Yesterday I was elated and shocked to find out that my piece for Jacobin, "21st Century Victorians," was an editor's pick on the New York Times' mobile site. I know this makes me old fashioned, but I've long thought of the Times as my own Carnegie Hall or Madison Square Garden. If I could get published there, I'd know I'd made it. While they did not publish me, just being recognized by them gave me a huge thrill. Perhaps its getting a bout at the Garden, but on the under card, or Carnegie Hall as an opening act. I'll take it, anyway.
This all got me thinking about this blog and what it's meant to me. And yes, I am going to navel gaze for a bit, please forgive me. I started blogging way back in 2004, when my blog had the unruly title "Fugitive Streets/Jackal Tombs," which was a reference to a line from Proust and a line from Melville. Yes, I was a pretentious grad student at the time.
Blogging was the hot new thing, and it was a needed outlet. For the preceding couple of years I would often write up political rants and sent them to my friends over email. The blog let me do that, and to pretend that I was some kind of pundit or essayist. Truth by told, that had always been something I'd aspired to be.
My intellectual awakening came about in a strange way. I was in junior high, and after school I would often go to the public library and wait for my dad to get off work. (The factory where he worked in the office was just a couple of blocks away.) While the library I would raid the magazine racks. Remember, this is a time before the internet and when cable was mostly reruns and second rate trash. I spent a lot of time reading sports and music magazines, but after awhile I was picking up Time, Newsweek, The New Republic, and yes, National Review. (My politics would not be more formed until I was in high school.) I gravitated to the columns and the reviews more than the news stories. I studied the writing, and thought having a column or writing reviews would be a great job. When I was in high school in my creative writing class I tried to write some social commentary essays, but mostly stuck with poetry and short stories.
I also didn't do journalism in high school, mostly due to the tribalism of that world. I was a debater, and that was my nerd calling, not journalism (or so I thought.) There was also a very subtle but very real social class exclusivity marking the borders of the journalism club at my school.
But my desire to write commentary remained, if buried deep inside me. Debate got some of it out of me in high school and college, but I did have a friend with a very primitive website who posted some of my album reviews. I knew I was never going to be a music critic, but it was fun to play one. In grad school I would write critical essays down in notebooks, and later write up those ranty emails. Blogging was such a sweet release of all the thoughts I had and all the commentaries I wanted to write. If somebody out there in the internet void liked them, so much the better. The blogging helped me process the re-election of George W Bush, but also personal matters, like my failure of an academic career.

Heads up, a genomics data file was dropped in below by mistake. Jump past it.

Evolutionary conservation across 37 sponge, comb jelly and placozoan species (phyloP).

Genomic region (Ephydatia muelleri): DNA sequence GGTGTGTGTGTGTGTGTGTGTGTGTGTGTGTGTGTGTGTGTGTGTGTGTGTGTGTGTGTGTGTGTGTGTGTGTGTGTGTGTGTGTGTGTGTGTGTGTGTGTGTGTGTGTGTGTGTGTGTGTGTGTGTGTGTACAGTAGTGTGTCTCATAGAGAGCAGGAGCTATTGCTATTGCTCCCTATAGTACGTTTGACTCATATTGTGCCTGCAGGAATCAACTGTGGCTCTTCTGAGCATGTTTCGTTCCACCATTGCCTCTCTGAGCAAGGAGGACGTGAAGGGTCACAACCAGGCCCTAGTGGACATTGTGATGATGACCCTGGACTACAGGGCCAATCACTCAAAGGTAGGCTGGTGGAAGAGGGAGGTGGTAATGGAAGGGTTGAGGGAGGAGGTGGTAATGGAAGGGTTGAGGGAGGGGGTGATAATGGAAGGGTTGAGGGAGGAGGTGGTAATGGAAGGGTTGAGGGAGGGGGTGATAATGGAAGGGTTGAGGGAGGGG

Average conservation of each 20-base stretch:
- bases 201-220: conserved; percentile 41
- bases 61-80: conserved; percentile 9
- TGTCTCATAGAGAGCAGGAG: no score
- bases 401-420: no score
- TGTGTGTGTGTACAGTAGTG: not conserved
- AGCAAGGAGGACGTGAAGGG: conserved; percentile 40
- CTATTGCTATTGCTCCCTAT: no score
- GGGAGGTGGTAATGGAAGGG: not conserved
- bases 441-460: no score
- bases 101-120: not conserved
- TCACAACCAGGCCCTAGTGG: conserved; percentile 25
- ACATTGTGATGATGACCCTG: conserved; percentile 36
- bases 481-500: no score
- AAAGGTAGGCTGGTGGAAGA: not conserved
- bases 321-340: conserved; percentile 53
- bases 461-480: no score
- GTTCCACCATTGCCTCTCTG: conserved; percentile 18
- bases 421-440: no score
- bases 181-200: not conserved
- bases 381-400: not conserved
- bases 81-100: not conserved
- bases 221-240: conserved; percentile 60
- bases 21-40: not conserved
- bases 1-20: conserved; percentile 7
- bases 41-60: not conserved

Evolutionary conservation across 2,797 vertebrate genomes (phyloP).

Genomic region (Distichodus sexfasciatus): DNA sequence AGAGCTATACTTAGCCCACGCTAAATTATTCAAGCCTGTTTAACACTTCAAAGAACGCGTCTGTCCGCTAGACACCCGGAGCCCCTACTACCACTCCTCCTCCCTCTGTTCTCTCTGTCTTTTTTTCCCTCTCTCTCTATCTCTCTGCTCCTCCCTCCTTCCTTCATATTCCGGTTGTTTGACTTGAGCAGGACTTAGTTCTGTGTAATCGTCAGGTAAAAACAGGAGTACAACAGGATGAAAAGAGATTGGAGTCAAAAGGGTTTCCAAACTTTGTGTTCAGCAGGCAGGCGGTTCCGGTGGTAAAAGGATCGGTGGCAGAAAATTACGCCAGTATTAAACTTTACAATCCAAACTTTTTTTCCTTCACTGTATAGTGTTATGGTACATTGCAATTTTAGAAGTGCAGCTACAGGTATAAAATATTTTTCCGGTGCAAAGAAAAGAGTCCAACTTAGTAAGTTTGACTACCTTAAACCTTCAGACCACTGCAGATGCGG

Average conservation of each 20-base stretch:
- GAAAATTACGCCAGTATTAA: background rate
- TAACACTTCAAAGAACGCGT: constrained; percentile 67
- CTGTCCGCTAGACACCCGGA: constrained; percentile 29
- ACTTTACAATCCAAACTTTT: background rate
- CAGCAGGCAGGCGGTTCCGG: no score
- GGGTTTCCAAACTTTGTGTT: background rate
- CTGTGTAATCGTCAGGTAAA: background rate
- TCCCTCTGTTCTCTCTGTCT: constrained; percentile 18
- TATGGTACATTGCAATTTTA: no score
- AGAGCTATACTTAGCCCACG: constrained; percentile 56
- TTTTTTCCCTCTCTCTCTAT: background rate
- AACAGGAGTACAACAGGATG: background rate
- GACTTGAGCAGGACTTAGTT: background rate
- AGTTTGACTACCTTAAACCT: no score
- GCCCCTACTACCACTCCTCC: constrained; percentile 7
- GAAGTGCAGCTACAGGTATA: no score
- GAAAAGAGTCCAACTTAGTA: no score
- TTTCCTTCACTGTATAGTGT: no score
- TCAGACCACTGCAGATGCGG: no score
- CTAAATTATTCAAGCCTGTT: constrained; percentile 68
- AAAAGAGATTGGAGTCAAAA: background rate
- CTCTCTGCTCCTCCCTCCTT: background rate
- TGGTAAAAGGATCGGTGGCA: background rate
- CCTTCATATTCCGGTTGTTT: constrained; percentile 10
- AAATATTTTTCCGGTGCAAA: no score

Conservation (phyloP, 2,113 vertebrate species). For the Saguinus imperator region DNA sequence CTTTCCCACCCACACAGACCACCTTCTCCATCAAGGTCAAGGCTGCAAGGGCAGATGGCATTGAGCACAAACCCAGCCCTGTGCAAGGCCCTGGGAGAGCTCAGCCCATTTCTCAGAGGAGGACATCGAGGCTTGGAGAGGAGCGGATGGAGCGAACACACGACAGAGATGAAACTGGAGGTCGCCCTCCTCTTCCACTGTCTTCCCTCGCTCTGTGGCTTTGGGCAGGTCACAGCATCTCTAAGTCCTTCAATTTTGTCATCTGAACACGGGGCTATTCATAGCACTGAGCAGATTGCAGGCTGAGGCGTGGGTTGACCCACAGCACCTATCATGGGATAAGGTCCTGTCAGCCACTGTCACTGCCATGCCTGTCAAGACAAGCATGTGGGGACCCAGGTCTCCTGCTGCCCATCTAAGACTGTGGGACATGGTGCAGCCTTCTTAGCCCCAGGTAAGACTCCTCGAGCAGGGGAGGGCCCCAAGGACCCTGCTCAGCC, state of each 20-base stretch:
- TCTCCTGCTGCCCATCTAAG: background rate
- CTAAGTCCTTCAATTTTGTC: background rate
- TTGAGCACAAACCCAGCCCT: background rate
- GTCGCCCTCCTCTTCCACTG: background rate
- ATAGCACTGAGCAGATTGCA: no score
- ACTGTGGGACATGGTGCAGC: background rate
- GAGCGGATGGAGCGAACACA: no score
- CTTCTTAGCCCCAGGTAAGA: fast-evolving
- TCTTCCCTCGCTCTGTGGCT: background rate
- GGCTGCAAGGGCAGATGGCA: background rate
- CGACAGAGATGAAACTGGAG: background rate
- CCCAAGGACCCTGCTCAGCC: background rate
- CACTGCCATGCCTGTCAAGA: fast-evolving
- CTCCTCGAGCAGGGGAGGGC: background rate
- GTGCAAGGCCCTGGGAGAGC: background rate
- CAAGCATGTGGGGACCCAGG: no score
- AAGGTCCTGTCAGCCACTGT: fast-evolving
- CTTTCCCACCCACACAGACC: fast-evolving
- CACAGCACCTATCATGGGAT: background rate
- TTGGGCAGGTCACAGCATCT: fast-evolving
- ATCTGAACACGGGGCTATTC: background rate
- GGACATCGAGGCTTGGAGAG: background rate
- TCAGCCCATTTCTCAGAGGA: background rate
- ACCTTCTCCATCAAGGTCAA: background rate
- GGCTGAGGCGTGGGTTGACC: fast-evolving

As those dozen years rolled on, blogging became less and less hip. Twitter took the wind out of its sails, and people started using their blogs less as spaces for writing, and more for self-promotion. Friends more adventurous than me parlayed their blogs into writing for more respectable and well-known sites. I, being the stubborn German-American Midwesterner that I am, persisted in using the same unprofessional blogspot blog and writing under a silly, culturally referential pseudonym. This blog was my comfort zone. I could just say what I wanted to say and people liked it I was happy, and if not, no big deal. I got to play at being one of those columnists and reviewers that I idolized back in junior high. Wasn't that good enough?
Well, I am glad that I took the initiative to put something out outside of my blog, and I can thank my friend Chauncey DeVega's encouragement for that. I might try to focus more of my writing on that realm, rather than in my humble little corner of the internet here. But most of what I write will still be right here. Blogging might be going the way of the 56K router, but it's been good to me. My twelve years in the woodshed have made me a better writer and thinker, and introduced me to some great folks that I never would have met otherwise. Some people garden, some people fish, some people play music, but I cast out rough essays into the internet void two or three times a week. As hobbies go, it ain't bad.